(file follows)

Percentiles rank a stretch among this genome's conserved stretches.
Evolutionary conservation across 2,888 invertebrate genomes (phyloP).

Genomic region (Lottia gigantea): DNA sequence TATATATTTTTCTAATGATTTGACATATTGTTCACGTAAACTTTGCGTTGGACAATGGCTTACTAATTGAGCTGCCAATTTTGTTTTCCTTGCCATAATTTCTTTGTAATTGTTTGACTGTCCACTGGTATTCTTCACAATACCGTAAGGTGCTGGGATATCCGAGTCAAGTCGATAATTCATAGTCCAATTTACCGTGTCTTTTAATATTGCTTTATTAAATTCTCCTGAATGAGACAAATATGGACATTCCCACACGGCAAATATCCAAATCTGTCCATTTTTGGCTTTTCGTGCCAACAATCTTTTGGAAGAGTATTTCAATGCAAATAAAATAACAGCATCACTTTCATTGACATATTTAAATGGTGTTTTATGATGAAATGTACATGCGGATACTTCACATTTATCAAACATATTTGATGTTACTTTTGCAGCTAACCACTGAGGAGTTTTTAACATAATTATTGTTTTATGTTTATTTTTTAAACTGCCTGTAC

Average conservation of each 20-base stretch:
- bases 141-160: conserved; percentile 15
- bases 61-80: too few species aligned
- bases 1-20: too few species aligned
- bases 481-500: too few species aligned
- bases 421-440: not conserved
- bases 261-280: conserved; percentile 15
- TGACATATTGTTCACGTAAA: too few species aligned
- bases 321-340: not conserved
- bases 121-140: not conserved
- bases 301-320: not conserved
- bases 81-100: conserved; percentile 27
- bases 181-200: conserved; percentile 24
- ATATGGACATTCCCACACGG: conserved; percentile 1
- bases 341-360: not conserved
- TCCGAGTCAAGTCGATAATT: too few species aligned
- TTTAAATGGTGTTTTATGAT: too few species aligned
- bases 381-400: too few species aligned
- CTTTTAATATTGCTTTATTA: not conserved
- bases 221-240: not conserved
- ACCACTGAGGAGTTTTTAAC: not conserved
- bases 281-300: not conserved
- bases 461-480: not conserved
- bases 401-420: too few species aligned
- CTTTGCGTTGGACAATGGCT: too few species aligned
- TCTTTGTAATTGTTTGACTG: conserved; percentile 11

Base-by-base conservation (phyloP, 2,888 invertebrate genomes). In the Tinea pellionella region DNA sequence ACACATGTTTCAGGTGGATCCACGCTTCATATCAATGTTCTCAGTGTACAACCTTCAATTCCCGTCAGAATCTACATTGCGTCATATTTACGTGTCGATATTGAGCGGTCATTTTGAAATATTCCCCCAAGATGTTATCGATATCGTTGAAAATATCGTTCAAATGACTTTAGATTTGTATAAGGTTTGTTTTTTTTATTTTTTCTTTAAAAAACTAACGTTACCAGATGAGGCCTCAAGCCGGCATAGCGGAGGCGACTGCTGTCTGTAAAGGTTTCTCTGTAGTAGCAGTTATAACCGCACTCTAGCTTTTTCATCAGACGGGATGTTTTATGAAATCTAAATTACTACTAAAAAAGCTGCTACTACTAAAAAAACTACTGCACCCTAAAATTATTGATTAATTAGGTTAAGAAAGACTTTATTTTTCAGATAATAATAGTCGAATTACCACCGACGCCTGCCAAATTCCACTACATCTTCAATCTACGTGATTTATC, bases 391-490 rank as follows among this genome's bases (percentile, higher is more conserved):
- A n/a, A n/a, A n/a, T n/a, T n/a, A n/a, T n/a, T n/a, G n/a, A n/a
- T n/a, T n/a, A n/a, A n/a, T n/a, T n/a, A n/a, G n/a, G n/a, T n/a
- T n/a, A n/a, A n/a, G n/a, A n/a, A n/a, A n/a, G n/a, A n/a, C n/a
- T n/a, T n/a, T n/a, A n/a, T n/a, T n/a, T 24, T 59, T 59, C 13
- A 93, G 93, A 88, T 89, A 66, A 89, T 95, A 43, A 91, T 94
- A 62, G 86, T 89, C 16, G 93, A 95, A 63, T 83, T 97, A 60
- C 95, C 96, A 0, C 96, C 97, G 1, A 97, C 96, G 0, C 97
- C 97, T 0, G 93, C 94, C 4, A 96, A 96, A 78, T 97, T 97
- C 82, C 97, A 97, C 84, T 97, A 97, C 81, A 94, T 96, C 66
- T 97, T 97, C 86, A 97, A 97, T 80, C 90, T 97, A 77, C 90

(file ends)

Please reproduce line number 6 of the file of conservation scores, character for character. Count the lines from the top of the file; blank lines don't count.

- bases 61-80: too few species aligned